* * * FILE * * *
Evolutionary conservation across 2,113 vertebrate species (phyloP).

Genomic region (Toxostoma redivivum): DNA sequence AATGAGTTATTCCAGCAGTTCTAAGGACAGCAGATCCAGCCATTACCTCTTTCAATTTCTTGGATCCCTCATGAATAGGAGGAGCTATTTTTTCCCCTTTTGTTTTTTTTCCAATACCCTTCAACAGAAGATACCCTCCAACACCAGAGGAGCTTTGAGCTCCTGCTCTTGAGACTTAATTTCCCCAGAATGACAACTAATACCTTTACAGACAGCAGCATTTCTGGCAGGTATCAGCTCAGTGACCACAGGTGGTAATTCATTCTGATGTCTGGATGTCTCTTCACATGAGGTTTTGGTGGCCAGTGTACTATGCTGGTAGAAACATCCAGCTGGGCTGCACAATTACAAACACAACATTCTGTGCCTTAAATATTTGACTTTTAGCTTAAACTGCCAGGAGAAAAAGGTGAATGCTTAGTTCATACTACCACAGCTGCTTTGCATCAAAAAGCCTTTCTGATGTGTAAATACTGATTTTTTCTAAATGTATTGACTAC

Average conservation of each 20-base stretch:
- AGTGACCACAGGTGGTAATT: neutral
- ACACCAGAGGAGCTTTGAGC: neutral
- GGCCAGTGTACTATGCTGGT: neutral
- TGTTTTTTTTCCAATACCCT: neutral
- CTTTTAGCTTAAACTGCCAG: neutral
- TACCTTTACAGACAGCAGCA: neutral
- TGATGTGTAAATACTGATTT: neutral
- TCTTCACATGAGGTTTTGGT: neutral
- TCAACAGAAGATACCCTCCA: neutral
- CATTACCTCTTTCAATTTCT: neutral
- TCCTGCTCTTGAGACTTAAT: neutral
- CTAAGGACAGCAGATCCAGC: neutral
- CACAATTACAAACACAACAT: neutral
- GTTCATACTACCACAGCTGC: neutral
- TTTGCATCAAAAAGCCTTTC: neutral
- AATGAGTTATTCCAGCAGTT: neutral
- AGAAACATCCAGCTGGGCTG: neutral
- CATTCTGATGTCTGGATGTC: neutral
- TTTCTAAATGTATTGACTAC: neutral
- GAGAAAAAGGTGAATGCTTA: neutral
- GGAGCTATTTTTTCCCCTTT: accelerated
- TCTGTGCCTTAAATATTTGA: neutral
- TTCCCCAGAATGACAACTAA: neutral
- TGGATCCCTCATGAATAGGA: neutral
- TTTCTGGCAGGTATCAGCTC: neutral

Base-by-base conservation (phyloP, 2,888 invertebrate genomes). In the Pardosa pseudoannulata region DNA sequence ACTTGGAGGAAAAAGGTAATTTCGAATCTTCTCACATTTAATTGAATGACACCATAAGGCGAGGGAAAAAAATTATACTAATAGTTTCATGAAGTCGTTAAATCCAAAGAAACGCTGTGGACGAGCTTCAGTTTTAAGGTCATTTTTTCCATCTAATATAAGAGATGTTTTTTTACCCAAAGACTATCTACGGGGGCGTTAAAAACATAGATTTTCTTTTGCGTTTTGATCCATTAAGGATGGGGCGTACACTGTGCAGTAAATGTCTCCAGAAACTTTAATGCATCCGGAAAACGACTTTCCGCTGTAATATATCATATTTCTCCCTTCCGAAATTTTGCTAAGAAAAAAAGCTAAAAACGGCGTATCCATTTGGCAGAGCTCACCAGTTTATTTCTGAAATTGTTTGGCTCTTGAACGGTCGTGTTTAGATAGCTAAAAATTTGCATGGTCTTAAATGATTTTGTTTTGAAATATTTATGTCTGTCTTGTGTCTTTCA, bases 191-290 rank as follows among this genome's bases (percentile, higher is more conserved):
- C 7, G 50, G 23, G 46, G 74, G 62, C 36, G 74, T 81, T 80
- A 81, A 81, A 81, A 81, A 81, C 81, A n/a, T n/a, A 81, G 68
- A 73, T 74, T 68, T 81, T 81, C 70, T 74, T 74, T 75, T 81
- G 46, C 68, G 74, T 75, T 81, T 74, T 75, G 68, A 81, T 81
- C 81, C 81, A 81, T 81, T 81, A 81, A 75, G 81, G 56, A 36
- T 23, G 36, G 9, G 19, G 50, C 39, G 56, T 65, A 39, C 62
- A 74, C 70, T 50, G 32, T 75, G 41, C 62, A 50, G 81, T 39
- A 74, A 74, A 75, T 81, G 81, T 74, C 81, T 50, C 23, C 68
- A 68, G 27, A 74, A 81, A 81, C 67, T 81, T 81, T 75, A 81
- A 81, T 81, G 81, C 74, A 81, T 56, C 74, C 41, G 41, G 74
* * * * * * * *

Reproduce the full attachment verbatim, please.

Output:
Evolutionary conservation across 2,113 vertebrate species (phyloP).

Genomic region (Toxostoma redivivum): DNA sequence AATGAGTTATTCCAGCAGTTCTAAGGACAGCAGATCCAGCCATTACCTCTTTCAATTTCTTGGATCCCTCATGAATAGGAGGAGCTATTTTTTCCCCTTTTGTTTTTTTTCCAATACCCTTCAACAGAAGATACCCTCCAACACCAGAGGAGCTTTGAGCTCCTGCTCTTGAGACTTAATTTCCCCAGAATGACAACTAATACCTTTACAGACAGCAGCATTTCTGGCAGGTATCAGCTCAGTGACCACAGGTGGTAATTCATTCTGATGTCTGGATGTCTCTTCACATGAGGTTTTGGTGGCCAGTGTACTATGCTGGTAGAAACATCCAGCTGGGCTGCACAATTACAAACACAACATTCTGTGCCTTAAATATTTGACTTTTAGCTTAAACTGCCAGGAGAAAAAGGTGAATGCTTAGTTCATACTACCACAGCTGCTTTGCATCAAAAAGCCTTTCTGATGTGTAAATACTGATTTTTTCTAAATGTATTGACTAC

Average conservation of each 20-base stretch:
- AGTGACCACAGGTGGTAATT: neutral
- ACACCAGAGGAGCTTTGAGC: neutral
- GGCCAGTGTACTATGCTGGT: neutral
- TGTTTTTTTTCCAATACCCT: neutral
- CTTTTAGCTTAAACTGCCAG: neutral
- TACCTTTACAGACAGCAGCA: neutral
- TGATGTGTAAATACTGATTT: neutral
- TCTTCACATGAGGTTTTGGT: neutral
- TCAACAGAAGATACCCTCCA: neutral
- CATTACCTCTTTCAATTTCT: neutral
- TCCTGCTCTTGAGACTTAAT: neutral
- CTAAGGACAGCAGATCCAGC: neutral
- CACAATTACAAACACAACAT: neutral
- GTTCATACTACCACAGCTGC: neutral
- TTTGCATCAAAAAGCCTTTC: neutral
- AATGAGTTATTCCAGCAGTT: neutral
- AGAAACATCCAGCTGGGCTG: neutral
- CATTCTGATGTCTGGATGTC: neutral
- TTTCTAAATGTATTGACTAC: neutral
- GAGAAAAAGGTGAATGCTTA: neutral
- GGAGCTATTTTTTCCCCTTT: accelerated
- TCTGTGCCTTAAATATTTGA: neutral
- TTCCCCAGAATGACAACTAA: neutral
- TGGATCCCTCATGAATAGGA: neutral
- TTTCTGGCAGGTATCAGCTC: neutral

Base-by-base conservation (phyloP, 2,888 invertebrate genomes). In the Pardosa pseudoannulata region DNA sequence ACTTGGAGGAAAAAGGTAATTTCGAATCTTCTCACATTTAATTGAATGACACCATAAGGCGAGGGAAAAAAATTATACTAATAGTTTCATGAAGTCGTTAAATCCAAAGAAACGCTGTGGACGAGCTTCAGTTTTAAGGTCATTTTTTCCATCTAATATAAGAGATGTTTTTTTACCCAAAGACTATCTACGGGGGCGTTAAAAACATAGATTTTCTTTTGCGTTTTGATCCATTAAGGATGGGGCGTACACTGTGCAGTAAATGTCTCCAGAAACTTTAATGCATCCGGAAAACGACTTTCCGCTGTAATATATCATATTTCTCCCTTCCGAAATTTTGCTAAGAAAAAAAGCTAAAAACGGCGTATCCATTTGGCAGAGCTCACCAGTTTATTTCTGAAATTGTTTGGCTCTTGAACGGTCGTGTTTAGATAGCTAAAAATTTGCATGGTCTTAAATGATTTTGTTTTGAAATATTTATGTCTGTCTTGTGTCTTTCA, bases 191-290 rank as follows among this genome's bases (percentile, higher is more conserved):
- C 7, G 50, G 23, G 46, G 74, G 62, C 36, G 74, T 81, T 80
- A 81, A 81, A 81, A 81, A 81, C 81, A n/a, T n/a, A 81, G 68
- A 73, T 74, T 68, T 81, T 81, C 70, T 74, T 74, T 75, T 81
- G 46, C 68, G 74, T 75, T 81, T 74, T 75, G 68, A 81, T 81
- C 81, C 81, A 81, T 81, T 81, A 81, A 75, G 81, G 56, A 36
- T 23, G 36, G 9, G 19, G 50, C 39, G 56, T 65, A 39, C 62
- A 74, C 70, T 50, G 32, T 75, G 41, C 62, A 50, G 81, T 39
- A 74, A 74, A 75, T 81, G 81, T 74, C 81, T 50, C 23, C 68
- A 68, G 27, A 74, A 81, A 81, C 67, T 81, T 81, T 75, A 81
- A 81, T 81, G 81, C 74, A 81, T 56, C 74, C 41, G 41, G 74